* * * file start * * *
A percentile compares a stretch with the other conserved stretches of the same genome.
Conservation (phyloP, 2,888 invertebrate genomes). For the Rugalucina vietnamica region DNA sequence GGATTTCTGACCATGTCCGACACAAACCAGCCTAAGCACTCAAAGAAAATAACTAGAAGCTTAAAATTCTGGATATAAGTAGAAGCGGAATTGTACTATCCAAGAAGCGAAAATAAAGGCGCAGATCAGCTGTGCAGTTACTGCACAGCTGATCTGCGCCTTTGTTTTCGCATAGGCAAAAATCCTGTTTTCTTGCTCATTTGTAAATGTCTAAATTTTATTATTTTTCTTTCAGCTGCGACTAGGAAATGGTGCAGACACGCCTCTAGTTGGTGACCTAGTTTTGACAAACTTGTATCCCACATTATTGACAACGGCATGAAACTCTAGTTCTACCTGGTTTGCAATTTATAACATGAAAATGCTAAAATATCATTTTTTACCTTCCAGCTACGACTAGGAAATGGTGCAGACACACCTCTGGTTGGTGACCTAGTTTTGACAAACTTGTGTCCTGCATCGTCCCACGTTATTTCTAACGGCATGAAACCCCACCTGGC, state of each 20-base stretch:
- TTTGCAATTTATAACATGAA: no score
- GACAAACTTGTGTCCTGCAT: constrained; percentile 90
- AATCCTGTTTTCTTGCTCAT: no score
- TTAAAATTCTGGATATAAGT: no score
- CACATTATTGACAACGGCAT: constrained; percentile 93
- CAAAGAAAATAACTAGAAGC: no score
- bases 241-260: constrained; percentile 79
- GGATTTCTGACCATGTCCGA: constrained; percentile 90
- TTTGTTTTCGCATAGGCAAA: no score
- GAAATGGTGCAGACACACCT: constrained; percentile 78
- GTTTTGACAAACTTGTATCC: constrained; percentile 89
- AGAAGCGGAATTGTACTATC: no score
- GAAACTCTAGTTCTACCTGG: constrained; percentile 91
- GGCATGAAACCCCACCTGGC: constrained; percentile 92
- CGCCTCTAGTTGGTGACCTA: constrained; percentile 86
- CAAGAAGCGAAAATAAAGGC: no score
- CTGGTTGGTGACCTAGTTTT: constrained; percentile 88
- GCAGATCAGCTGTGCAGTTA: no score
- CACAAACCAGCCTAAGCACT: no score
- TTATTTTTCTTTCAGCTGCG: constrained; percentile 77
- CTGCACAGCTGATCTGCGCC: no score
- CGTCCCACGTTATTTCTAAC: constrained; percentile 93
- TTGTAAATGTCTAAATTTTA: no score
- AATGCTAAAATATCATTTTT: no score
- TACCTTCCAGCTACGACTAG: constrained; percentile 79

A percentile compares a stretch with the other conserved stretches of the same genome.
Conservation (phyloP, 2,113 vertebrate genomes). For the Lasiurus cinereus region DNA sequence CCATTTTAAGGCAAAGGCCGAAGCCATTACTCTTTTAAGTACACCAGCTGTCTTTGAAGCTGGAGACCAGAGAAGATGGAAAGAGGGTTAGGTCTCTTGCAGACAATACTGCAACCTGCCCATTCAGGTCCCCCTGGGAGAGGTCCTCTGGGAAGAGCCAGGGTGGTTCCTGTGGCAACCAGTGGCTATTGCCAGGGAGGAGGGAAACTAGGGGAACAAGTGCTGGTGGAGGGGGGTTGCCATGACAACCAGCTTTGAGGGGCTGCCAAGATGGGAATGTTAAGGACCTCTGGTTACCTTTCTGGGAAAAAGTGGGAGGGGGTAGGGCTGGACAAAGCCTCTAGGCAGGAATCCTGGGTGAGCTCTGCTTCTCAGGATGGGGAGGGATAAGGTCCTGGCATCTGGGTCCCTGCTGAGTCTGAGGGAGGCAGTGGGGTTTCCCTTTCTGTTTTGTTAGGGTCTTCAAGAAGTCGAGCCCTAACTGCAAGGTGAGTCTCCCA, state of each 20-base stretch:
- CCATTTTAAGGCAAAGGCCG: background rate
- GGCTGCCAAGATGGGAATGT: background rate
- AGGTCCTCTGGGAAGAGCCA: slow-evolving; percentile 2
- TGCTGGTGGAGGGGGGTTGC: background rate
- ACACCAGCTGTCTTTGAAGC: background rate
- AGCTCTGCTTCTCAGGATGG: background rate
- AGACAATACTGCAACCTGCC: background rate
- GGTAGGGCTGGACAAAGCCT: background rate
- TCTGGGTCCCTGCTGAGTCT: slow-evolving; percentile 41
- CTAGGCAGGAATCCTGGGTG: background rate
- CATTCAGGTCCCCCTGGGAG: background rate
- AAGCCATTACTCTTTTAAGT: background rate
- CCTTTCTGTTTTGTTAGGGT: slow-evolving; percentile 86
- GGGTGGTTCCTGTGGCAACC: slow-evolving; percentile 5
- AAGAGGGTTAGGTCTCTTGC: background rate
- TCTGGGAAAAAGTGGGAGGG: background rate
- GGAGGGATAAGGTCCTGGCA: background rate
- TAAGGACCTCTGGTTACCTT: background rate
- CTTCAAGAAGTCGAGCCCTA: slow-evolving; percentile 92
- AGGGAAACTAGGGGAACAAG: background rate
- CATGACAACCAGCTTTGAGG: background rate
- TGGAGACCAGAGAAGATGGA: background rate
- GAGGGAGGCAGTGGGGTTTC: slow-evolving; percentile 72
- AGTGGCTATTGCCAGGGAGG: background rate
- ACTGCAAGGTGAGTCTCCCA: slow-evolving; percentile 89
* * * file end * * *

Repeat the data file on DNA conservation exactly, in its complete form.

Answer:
A percentile compares a stretch with the other conserved stretches of the same genome.
Conservation (phyloP, 2,888 invertebrate genomes). For the Rugalucina vietnamica region DNA sequence GGATTTCTGACCATGTCCGACACAAACCAGCCTAAGCACTCAAAGAAAATAACTAGAAGCTTAAAATTCTGGATATAAGTAGAAGCGGAATTGTACTATCCAAGAAGCGAAAATAAAGGCGCAGATCAGCTGTGCAGTTACTGCACAGCTGATCTGCGCCTTTGTTTTCGCATAGGCAAAAATCCTGTTTTCTTGCTCATTTGTAAATGTCTAAATTTTATTATTTTTCTTTCAGCTGCGACTAGGAAATGGTGCAGACACGCCTCTAGTTGGTGACCTAGTTTTGACAAACTTGTATCCCACATTATTGACAACGGCATGAAACTCTAGTTCTACCTGGTTTGCAATTTATAACATGAAAATGCTAAAATATCATTTTTTACCTTCCAGCTACGACTAGGAAATGGTGCAGACACACCTCTGGTTGGTGACCTAGTTTTGACAAACTTGTGTCCTGCATCGTCCCACGTTATTTCTAACGGCATGAAACCCCACCTGGC, state of each 20-base stretch:
- TTTGCAATTTATAACATGAA: no score
- GACAAACTTGTGTCCTGCAT: constrained; percentile 90
- AATCCTGTTTTCTTGCTCAT: no score
- TTAAAATTCTGGATATAAGT: no score
- CACATTATTGACAACGGCAT: constrained; percentile 93
- CAAAGAAAATAACTAGAAGC: no score
- bases 241-260: constrained; percentile 79
- GGATTTCTGACCATGTCCGA: constrained; percentile 90
- TTTGTTTTCGCATAGGCAAA: no score
- GAAATGGTGCAGACACACCT: constrained; percentile 78
- GTTTTGACAAACTTGTATCC: constrained; percentile 89
- AGAAGCGGAATTGTACTATC: no score
- GAAACTCTAGTTCTACCTGG: constrained; percentile 91
- GGCATGAAACCCCACCTGGC: constrained; percentile 92
- CGCCTCTAGTTGGTGACCTA: constrained; percentile 86
- CAAGAAGCGAAAATAAAGGC: no score
- CTGGTTGGTGACCTAGTTTT: constrained; percentile 88
- GCAGATCAGCTGTGCAGTTA: no score
- CACAAACCAGCCTAAGCACT: no score
- TTATTTTTCTTTCAGCTGCG: constrained; percentile 77
- CTGCACAGCTGATCTGCGCC: no score
- CGTCCCACGTTATTTCTAAC: constrained; percentile 93
- TTGTAAATGTCTAAATTTTA: no score
- AATGCTAAAATATCATTTTT: no score
- TACCTTCCAGCTACGACTAG: constrained; percentile 79

A percentile compares a stretch with the other conserved stretches of the same genome.
Conservation (phyloP, 2,113 vertebrate genomes). For the Lasiurus cinereus region DNA sequence CCATTTTAAGGCAAAGGCCGAAGCCATTACTCTTTTAAGTACACCAGCTGTCTTTGAAGCTGGAGACCAGAGAAGATGGAAAGAGGGTTAGGTCTCTTGCAGACAATACTGCAACCTGCCCATTCAGGTCCCCCTGGGAGAGGTCCTCTGGGAAGAGCCAGGGTGGTTCCTGTGGCAACCAGTGGCTATTGCCAGGGAGGAGGGAAACTAGGGGAACAAGTGCTGGTGGAGGGGGGTTGCCATGACAACCAGCTTTGAGGGGCTGCCAAGATGGGAATGTTAAGGACCTCTGGTTACCTTTCTGGGAAAAAGTGGGAGGGGGTAGGGCTGGACAAAGCCTCTAGGCAGGAATCCTGGGTGAGCTCTGCTTCTCAGGATGGGGAGGGATAAGGTCCTGGCATCTGGGTCCCTGCTGAGTCTGAGGGAGGCAGTGGGGTTTCCCTTTCTGTTTTGTTAGGGTCTTCAAGAAGTCGAGCCCTAACTGCAAGGTGAGTCTCCCA, state of each 20-base stretch:
- CCATTTTAAGGCAAAGGCCG: background rate
- GGCTGCCAAGATGGGAATGT: background rate
- AGGTCCTCTGGGAAGAGCCA: slow-evolving; percentile 2
- TGCTGGTGGAGGGGGGTTGC: background rate
- ACACCAGCTGTCTTTGAAGC: background rate
- AGCTCTGCTTCTCAGGATGG: background rate
- AGACAATACTGCAACCTGCC: background rate
- GGTAGGGCTGGACAAAGCCT: background rate
- TCTGGGTCCCTGCTGAGTCT: slow-evolving; percentile 41
- CTAGGCAGGAATCCTGGGTG: background rate
- CATTCAGGTCCCCCTGGGAG: background rate
- AAGCCATTACTCTTTTAAGT: background rate
- CCTTTCTGTTTTGTTAGGGT: slow-evolving; percentile 86
- GGGTGGTTCCTGTGGCAACC: slow-evolving; percentile 5
- AAGAGGGTTAGGTCTCTTGC: background rate
- TCTGGGAAAAAGTGGGAGGG: background rate
- GGAGGGATAAGGTCCTGGCA: background rate
- TAAGGACCTCTGGTTACCTT: background rate
- CTTCAAGAAGTCGAGCCCTA: slow-evolving; percentile 92
- AGGGAAACTAGGGGAACAAG: background rate
- CATGACAACCAGCTTTGAGG: background rate
- TGGAGACCAGAGAAGATGGA: background rate
- GAGGGAGGCAGTGGGGTTTC: slow-evolving; percentile 72
- AGTGGCTATTGCCAGGGAGG: background rate
- ACTGCAAGGTGAGTCTCCCA: slow-evolving; percentile 89